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Kelvin Kiptum breaks a world record in his U.S. marathon debut

Kelvin Kiptum of Kenya celebrates after winning the 2023 Chicago Marathon professional men's division and setting a world record marathon time of 2:00.35 at Grant Park on Sunday in Chicago, Illinois.
Michael Reaves
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Kelvin Kiptum of Kenya celebrates after winning the 2023 Chicago Marathon professional men's division and setting a world record marathon time of 2:00.35 at Grant Park on Sunday in Chicago, Illinois.

No other runner could be seen in the distance when Kelvin Kiptum tore through the finish line tape in Chicago. Not only did the 23-year-old Kenyan win on Sunday, but he set a new world record.

Kiptum crossed the finish line at the Chicago Marathon with an unofficial time of 2 hours and 35 seconds. If confirmed, Kiptum will have beaten two-time Olympic champion Eliud Kipchoge's record, set at the 2022 Berlin Marathon, by 34 seconds.

It would also make Kiptum the first athlete in the world to break 2 hours and 1 minute in a record-eligible marathon.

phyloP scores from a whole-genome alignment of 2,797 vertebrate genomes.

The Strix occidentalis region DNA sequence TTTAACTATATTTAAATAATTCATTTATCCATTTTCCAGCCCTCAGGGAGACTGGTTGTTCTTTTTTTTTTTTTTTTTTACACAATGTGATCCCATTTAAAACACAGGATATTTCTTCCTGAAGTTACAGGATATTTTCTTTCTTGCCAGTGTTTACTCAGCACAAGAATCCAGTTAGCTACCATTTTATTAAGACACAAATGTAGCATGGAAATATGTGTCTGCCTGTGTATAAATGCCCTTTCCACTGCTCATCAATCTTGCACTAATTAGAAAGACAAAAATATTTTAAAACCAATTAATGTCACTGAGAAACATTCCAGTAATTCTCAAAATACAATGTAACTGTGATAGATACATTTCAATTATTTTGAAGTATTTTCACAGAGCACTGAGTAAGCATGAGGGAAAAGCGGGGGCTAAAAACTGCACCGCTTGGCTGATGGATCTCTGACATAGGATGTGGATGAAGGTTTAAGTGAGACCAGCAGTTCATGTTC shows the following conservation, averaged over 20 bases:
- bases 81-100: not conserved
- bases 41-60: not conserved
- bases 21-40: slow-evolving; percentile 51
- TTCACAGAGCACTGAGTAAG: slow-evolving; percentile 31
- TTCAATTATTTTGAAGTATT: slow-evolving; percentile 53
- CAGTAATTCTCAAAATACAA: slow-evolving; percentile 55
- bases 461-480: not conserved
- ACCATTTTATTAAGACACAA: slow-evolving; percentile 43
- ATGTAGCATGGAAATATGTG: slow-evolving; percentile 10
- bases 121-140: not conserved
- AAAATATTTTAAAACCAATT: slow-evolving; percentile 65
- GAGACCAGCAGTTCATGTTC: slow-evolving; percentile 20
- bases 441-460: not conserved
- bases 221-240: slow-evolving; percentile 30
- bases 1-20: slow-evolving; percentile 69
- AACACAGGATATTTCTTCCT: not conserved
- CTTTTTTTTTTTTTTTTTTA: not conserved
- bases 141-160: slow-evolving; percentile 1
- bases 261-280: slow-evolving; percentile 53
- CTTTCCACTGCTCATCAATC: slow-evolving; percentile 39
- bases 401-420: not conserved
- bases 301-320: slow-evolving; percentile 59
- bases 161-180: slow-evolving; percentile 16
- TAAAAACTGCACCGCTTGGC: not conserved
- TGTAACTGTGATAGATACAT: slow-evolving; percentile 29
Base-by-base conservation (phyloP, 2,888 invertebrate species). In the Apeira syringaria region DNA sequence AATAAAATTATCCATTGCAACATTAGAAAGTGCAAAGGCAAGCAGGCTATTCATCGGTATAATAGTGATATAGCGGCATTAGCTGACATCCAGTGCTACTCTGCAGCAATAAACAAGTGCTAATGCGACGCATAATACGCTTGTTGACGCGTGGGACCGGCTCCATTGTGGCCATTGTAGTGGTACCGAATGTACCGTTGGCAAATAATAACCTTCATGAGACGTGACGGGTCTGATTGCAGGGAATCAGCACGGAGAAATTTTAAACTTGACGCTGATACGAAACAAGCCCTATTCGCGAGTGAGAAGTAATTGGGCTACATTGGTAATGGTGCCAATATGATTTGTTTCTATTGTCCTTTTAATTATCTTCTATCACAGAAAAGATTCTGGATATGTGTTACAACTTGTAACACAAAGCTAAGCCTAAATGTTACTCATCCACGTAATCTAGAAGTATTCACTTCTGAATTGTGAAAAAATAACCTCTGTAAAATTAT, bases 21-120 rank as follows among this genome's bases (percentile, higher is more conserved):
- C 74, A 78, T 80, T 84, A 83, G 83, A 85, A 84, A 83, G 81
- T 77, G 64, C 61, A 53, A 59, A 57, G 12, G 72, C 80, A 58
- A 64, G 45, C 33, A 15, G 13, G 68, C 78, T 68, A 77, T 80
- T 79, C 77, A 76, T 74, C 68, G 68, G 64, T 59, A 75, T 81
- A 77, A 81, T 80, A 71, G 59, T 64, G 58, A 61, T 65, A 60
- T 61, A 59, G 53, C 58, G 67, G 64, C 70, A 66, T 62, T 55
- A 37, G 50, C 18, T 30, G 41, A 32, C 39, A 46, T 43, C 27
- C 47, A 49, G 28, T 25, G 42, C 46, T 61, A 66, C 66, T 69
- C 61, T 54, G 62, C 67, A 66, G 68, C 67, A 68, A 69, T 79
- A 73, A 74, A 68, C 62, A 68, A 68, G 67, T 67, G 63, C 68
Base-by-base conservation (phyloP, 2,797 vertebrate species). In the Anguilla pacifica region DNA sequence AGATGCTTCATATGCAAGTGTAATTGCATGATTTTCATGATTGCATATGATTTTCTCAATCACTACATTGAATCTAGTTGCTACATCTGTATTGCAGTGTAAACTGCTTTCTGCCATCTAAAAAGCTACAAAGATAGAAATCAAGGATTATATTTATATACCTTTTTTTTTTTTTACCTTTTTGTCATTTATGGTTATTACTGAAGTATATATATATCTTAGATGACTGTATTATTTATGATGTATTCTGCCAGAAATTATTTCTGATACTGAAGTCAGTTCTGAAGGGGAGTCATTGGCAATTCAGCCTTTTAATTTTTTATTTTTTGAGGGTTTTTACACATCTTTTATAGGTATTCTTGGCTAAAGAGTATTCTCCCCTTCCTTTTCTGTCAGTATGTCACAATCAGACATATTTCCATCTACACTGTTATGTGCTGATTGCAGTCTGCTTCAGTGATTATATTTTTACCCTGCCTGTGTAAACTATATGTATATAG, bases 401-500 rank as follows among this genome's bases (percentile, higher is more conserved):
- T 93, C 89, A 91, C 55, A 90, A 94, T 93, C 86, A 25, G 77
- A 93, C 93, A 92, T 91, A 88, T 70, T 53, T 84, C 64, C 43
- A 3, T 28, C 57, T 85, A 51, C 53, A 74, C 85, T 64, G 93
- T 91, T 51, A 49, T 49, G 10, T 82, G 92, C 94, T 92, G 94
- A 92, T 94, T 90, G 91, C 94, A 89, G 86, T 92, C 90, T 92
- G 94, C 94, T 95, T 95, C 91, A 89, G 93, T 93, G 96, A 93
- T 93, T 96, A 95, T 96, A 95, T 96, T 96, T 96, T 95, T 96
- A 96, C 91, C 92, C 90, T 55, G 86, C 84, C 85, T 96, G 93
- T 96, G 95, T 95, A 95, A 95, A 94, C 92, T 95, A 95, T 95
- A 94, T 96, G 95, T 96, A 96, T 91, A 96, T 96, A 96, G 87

"I knew I was coming for a course record, but a world record — I am so happy," Kiptum said, according to World Athletics. "A world record was not on my mind today, but I knew one day I would be a world record-holder."

By the 5-km mark or 3.1 miles, Kiptum and Daniel Mateiko, also from Kenya, had broken away from the group of runners. The two were neck and neck until around 30 km, or 18.6 miles, when Kiptum propelled forward and ran with urgency until Mateiko was no longer in sight.

Mateiko dropped out of the race shortly after, allowing fellow countryman Benson Kipruto to finish second. Belgian runner Bashir Abdi came in third. Four Americans — Conner Mantz, Clayton Young, Galen Rupp and Sam Chelanga — also landed in the top 10.

On the women's side, Olympic track champion Sifan Hassan from the Netherlands won with 2:13:44.

Sunday's race was Kiptum's third marathon ever and his first in the U.S. In April, Kiptum delieveredthe second fastest time in marathon history with 2:01:25 at the London Marathon.

Copyright 2023 NPR. To see more, visit https://www.npr.org.

Juliana Kim
Juliana Kim is a weekend reporter for Digital News, where she adds context to the news of the day and brings her enterprise skills to NPR's signature journalism.